Bioremediation at Work: Using Bacteria to Rebalance the Mercury Cycle

Photo by p.Gordon |

Since the dawn of the industrial revolution some 200 years ago, our planet has been witness to a significant increase in the presence of a largely unwelcomed guest: mercury.

Moreover, this mostly-foe has further tampered its reputation in recent years through studies revealing its alarmingly toxic effects, as well as the ease with which human contamination may occur through the process of bioaccumulation, in which the toxin is not only conserved as it moves up the food chain, but accrues itself, resulting in more potent toxic abilities.

Although previous initiatives have reduced industrial mercury pollution in developed nations, the currently accepted strategies reveal serious shortcomings, such as markedly increased emissions in underdeveloped nations. A recent advancement made by scientists at the Inter-America University of Puerto Rico, however, promises to change all that with a bold vision for the future.

Through the insertion of two particular genes into the E. Coli genome, the enzyme polyphosphate kinase and the protein metallothionein are able to bind to the heavy metal and prevent its toxicity in living cells. Surprisingly, the study revealed that this bioengineering marvel may effectively allow the cells to not only tolerate the mercury safely, but absorb up to 24 times more than the maximum mercury level for an unmodified cell. In doing so, the modified bacteria effectively absorbed up to 80% of the mercury to which they were exposed.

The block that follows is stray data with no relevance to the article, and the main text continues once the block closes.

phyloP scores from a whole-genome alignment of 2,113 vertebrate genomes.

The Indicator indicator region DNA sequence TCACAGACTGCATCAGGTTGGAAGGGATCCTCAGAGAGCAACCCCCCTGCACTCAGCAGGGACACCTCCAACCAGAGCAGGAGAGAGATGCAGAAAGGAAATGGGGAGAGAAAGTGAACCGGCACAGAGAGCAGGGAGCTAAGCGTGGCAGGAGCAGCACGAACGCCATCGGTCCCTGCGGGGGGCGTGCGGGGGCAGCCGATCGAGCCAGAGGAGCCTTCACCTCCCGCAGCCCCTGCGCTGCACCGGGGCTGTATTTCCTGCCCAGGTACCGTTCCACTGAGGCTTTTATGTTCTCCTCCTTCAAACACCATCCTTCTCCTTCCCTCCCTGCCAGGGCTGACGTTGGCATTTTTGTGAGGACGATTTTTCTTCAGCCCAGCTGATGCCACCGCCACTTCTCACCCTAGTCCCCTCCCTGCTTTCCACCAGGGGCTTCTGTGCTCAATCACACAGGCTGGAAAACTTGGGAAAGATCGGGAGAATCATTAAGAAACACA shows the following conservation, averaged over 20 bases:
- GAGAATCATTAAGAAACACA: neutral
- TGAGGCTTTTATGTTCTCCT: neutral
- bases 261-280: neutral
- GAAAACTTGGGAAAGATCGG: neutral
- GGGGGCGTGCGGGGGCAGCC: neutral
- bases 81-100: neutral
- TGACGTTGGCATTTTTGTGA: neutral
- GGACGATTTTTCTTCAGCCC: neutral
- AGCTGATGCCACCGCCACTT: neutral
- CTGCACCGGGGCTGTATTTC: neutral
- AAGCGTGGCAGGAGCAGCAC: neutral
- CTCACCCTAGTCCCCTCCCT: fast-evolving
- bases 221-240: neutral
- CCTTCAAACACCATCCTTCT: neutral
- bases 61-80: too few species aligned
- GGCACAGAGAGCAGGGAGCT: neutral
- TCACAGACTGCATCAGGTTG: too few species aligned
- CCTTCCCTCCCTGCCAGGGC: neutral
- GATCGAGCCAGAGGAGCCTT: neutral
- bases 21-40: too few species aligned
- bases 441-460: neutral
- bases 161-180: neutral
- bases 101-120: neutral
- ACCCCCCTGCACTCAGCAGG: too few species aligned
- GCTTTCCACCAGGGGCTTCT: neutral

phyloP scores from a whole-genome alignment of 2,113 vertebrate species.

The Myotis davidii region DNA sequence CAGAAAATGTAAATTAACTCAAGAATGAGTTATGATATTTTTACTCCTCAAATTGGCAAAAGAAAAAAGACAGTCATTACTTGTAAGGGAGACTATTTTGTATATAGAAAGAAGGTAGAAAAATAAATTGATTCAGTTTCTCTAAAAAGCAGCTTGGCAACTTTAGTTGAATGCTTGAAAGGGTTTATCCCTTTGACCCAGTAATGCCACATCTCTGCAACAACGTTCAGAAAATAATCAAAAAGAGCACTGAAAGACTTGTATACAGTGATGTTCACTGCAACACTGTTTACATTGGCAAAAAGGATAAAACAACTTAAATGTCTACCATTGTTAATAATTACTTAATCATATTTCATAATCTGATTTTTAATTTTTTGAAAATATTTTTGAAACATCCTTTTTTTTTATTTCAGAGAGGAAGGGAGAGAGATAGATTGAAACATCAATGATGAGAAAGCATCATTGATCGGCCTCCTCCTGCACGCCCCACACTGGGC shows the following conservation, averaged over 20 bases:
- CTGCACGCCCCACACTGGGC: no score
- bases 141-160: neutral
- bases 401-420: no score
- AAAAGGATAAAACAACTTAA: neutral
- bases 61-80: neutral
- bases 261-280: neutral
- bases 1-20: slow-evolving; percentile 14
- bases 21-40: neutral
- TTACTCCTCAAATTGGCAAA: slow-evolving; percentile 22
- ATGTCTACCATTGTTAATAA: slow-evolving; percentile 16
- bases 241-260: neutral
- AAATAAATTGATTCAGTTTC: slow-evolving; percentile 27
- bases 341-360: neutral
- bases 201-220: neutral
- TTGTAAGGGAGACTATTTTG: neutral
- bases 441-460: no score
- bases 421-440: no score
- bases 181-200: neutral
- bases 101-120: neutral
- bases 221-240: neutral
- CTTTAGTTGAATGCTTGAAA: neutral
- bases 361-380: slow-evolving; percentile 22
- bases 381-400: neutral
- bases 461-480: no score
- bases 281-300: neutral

At first glance, the study appears to provide a viable strategy in reducing mercury exposure in both animals and humans, but further analysis reveals further innovative, wide-scoping implications. This is because it not only allows for mercury to be essentially ‘stock-piled’ in a systematic manner, but this mercury basin may then be recycled through the use of cytochemistry to provide mercury for more useful, if often overlooked, purposes. Through mass-scale implementation, researchers hope that they will be able to have greater control of the mercury cycle, allowing humans to offset mercury concentrations through positive/ negative feedback loops and thereby minimize toxic exposure through food and water.

Although large-scale implementation involves further research and logistics, scientists are more than hopeful for the future, confident that elevated levels of ambient mercury have far overextended their stay in our one and only beloved home.